‘Seeing Light’ is the ninth installment in Daniel Boscaljon’s literary nonfiction series Becoming A Ghost. The previous installments can be found here.
I open my eyes and see an amorphous fog that muffles the tonal differences among the shades that seem suddenly unsayable—the way that, at the decisive moment, your mouth forgets how to shape the name of the very person you most love. Objects beckon me, doing nothing more than exist, than flicker at the horizon of my gaze. Each clamors with an internal drive to reveal itself, light sparking outward, radiating from its core. A fire hydrant, a sign, a brick proposition my attention. Each thing teaches me not to focus on the center, even though the light concentrates there. It becomes more dense, heavier instead of brighter, but the light itself static, and my gaze is pulled to the fuzzy edges where the light blurs back into the world, where the redness of the hydrant’s light becomes part of the surrounding darkness. I recognize, for the first time, the gap between a thing and another thing as well as the boundary between my attention and objects in the world, a gap that allows for the illumination of indistinctions. Harmonies emerge as color combinations, part of an ongoing symphony that my eyes take in.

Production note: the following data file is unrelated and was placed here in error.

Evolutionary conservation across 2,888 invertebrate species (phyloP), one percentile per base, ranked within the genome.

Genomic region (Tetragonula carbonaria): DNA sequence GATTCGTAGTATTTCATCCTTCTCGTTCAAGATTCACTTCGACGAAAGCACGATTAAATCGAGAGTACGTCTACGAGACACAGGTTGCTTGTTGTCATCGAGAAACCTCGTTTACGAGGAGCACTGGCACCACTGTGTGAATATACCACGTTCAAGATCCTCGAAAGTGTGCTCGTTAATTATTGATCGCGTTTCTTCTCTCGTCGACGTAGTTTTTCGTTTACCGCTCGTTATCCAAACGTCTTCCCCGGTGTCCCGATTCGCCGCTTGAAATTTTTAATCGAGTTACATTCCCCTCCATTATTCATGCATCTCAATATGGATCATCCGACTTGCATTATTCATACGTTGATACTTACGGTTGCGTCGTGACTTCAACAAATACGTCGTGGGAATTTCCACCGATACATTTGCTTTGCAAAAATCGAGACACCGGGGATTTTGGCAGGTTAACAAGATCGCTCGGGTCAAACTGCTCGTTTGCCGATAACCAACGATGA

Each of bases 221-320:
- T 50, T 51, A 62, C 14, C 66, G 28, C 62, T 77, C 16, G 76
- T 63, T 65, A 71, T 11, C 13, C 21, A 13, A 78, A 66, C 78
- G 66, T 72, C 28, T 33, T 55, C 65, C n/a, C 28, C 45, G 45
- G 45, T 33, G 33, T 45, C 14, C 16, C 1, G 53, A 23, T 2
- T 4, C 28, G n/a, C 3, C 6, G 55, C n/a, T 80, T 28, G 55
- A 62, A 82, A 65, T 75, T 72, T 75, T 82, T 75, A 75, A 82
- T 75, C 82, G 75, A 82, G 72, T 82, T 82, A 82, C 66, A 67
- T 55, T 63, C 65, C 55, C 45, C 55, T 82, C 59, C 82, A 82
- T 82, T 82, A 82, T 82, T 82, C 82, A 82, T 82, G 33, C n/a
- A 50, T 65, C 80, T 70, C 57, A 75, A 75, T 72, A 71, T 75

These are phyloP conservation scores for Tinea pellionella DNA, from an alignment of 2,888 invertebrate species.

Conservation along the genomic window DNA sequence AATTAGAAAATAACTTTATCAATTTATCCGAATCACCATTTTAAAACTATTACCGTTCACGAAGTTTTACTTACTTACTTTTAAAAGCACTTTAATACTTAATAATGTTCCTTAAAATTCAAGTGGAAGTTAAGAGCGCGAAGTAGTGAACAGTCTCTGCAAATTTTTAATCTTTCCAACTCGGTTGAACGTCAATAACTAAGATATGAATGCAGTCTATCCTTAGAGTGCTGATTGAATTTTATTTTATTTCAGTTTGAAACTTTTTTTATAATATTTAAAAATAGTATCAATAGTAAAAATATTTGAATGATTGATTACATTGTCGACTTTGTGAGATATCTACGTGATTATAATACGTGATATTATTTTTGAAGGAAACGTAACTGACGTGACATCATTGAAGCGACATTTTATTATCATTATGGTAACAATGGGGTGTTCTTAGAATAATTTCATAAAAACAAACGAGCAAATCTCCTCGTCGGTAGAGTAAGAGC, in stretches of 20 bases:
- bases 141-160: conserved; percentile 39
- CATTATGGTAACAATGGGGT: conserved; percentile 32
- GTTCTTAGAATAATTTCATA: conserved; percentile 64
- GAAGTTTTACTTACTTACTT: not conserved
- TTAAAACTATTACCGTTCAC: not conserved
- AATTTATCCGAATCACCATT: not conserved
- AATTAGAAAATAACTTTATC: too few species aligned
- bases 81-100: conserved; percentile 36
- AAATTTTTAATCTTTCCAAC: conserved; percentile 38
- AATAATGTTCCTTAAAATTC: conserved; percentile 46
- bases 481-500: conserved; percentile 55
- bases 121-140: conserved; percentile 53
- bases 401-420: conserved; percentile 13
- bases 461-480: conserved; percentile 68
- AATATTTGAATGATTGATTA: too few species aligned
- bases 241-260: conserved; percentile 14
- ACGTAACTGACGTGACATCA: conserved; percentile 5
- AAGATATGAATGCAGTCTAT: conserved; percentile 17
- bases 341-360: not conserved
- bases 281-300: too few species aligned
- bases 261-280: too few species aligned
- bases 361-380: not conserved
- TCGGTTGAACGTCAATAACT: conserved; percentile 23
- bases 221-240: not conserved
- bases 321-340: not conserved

The crimson edge of a leaf becomes the dirt it rests upon, brown graced with muddy red. The glass of a broken bottle becomes a brown glint on a grey canvas. The leaf becomes the ground, the glass becomes the stone—but in its moment of transition, when each thing is at its most fragile, it celebrates its own incompletion by rendering its background incomplete without it. The bare patch of ground between a tree’s gnarled roots, which dig into the ground like massive fingers, becomes itself only after the leaf has fallen into place. Until the leaf’s arrival, the ground had never been the place that shone to me with a friendly warmth—it would have been part of an undifferentiated vagueness, a blank potential space instead of this place in my when.
I realize, too, that the space between leaf and tree is a space where I can belong. I cannot push myself into the dense light of its interior. So doing would but dim and darken it. The light belongs to each thing, but it invites me to observe and participate in the fringes of its warm illumination. I realize that this invitation bears meaning: each thing encourages me to invest in its beauty. I can witness it, expand it, maintain it in its difference without needing to make it mine. I smile as I realize that I can love this space, respecting it in its difference. Preservation without possession. The light of the world shimmers in a surging pulse as I feel the truth of that word, love, as a musical gift. I laugh: love is still possible as a truth! Loving occurs! Laughing releases love from its prison of obligations where I had buried it, condemning myself and those I loved under the dreary weight of rules. I had been wrong.